Obesity causes more cases of some cancers than smoking, warns charity

Industry
03/07/2019 - 09:35
Obesity now causes more cases of four common cancers in the UK than smoking, according to Cancer Research UK.

It says millions are at risk of cancer because of their weight and that obese people outnumber smokers two to one.

Michelle Mitchell, Cancer Research UK’s chief executive, said: "As smoking rates fall and obesity rates rise, we can clearly see the impact on a national health crisis when the Government puts policies in place – and when it puts its head in the sand. 

"Our children could be a smoke-free generation, but we’ve hit a devastating record high for childhood obesity, and now we need urgent Government intervention to end the epidemic. They still have a chance to save lives.

"Scientists have so far identified that obesity causes 13 types of cancer but the mechanisms aren’t fully understood. So further research is needed to find out more about the ways extra body fat can lead to cancer."

Cancer Research UK launched a nationwide campaign this week to increase awareness of the link between obesity and cancer, which has been criticised by members of the public. It compares smoking and obesity, and aims to show how policy change can help people form healthier habits, not to compare tobacco with food.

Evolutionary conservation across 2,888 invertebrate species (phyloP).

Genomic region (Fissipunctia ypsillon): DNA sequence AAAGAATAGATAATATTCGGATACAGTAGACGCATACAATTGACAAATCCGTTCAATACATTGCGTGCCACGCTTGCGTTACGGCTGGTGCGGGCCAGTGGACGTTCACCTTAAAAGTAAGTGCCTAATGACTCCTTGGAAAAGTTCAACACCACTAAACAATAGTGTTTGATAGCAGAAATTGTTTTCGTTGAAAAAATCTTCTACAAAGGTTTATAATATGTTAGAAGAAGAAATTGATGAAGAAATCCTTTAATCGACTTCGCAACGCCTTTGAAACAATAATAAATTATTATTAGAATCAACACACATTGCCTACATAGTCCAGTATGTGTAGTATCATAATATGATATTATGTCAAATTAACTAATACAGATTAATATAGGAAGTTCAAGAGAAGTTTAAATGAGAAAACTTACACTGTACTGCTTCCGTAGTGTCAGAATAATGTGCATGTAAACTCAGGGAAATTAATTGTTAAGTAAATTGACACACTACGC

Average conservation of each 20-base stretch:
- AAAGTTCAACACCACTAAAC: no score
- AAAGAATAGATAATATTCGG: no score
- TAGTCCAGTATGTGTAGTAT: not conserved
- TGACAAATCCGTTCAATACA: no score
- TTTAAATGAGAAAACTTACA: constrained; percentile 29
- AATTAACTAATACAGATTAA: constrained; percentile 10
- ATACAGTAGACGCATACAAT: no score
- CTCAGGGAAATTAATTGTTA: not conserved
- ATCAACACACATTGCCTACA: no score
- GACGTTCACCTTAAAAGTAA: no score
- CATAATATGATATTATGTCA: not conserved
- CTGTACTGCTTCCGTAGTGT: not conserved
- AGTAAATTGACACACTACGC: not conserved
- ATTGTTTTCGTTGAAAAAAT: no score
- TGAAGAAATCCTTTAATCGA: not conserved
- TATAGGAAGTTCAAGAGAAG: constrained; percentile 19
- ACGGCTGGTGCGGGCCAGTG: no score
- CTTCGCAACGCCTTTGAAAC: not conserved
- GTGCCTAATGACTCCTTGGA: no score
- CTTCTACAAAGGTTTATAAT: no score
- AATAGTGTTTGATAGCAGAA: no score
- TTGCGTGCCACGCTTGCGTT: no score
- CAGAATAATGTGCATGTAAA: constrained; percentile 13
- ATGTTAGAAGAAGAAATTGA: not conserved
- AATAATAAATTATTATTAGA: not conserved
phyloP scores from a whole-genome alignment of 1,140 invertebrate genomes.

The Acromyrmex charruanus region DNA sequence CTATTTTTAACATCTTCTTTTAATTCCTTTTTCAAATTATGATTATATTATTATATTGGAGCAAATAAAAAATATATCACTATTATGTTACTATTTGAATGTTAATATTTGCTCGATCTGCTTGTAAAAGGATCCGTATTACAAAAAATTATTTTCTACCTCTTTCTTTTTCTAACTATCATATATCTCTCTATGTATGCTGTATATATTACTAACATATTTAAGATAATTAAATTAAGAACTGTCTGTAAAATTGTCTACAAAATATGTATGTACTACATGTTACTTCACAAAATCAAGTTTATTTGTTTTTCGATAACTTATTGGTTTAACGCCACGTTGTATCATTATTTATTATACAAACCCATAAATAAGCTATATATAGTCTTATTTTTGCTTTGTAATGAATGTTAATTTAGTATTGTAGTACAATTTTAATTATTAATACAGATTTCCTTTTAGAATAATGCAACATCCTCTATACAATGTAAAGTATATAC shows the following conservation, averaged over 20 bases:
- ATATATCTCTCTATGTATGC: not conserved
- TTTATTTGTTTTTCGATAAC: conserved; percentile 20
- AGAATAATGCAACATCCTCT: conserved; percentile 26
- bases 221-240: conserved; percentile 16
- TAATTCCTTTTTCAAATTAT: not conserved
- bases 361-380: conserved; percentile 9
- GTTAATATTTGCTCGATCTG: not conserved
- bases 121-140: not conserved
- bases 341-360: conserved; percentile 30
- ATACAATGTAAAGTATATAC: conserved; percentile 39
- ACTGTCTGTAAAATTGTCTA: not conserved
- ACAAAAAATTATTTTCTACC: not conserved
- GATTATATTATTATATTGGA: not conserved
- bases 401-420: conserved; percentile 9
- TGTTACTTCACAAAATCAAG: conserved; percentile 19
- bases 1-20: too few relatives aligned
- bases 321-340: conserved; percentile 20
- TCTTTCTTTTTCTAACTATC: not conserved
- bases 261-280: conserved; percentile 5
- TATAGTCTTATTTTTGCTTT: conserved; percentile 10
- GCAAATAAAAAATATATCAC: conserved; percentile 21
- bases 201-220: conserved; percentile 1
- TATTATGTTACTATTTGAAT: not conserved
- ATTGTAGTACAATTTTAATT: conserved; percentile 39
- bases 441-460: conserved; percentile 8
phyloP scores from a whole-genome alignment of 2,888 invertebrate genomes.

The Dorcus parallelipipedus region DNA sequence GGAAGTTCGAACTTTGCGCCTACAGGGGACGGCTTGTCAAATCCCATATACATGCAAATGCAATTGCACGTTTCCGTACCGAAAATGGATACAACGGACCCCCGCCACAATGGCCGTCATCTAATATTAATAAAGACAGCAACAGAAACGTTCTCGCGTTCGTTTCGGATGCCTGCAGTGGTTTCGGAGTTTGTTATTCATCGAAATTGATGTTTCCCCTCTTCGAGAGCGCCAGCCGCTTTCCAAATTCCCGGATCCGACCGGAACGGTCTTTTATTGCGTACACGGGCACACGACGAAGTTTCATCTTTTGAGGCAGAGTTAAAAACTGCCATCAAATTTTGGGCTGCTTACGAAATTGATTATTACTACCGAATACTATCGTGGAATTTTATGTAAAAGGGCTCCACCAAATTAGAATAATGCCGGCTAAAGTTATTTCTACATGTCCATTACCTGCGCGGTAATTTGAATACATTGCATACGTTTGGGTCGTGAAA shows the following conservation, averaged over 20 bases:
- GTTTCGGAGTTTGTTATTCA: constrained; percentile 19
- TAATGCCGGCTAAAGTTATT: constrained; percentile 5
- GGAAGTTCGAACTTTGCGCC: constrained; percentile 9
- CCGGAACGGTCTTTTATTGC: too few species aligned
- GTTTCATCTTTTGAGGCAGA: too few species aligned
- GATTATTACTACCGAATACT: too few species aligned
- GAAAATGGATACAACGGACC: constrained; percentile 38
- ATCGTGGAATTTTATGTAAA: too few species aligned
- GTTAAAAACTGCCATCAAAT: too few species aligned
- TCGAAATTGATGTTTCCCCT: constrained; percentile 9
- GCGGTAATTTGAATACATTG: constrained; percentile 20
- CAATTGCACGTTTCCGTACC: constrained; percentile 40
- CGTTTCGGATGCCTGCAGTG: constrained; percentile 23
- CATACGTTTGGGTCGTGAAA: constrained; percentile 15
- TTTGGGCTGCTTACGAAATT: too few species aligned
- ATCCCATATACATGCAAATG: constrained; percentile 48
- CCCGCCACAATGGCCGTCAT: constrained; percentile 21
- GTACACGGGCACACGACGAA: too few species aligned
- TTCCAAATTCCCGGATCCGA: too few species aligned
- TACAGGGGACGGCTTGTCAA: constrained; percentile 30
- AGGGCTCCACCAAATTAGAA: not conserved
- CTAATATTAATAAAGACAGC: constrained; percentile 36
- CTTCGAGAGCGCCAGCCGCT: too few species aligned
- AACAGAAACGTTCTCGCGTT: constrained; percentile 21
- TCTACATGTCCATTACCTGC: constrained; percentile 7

The charity wants the Government to act on its ambition to halve childhood obesity rates by 2030 and introduce a 9pm watershed for junk food adverts on TV and online, alongside other measures such as restricting promotional offers on unhealthy food and drinks.

Professor Linda Bauld, Cancer Research UK’s prevention expert, added: "There isn’t a silver bullet to reduce obesity, but the huge fall in smoking over the years – partly thanks to advertising and environmental bans – shows that Government-led change works. It was needed to tackle sky-high smoking rates, and now the same is true for obesity.

"The world we live in doesn’t make it easy to be healthy and we need Government action to fix that, but people can also make changes themselves; small things like swapping junk food for healthier options and keeping active can all add up to help reduce cancer risk."

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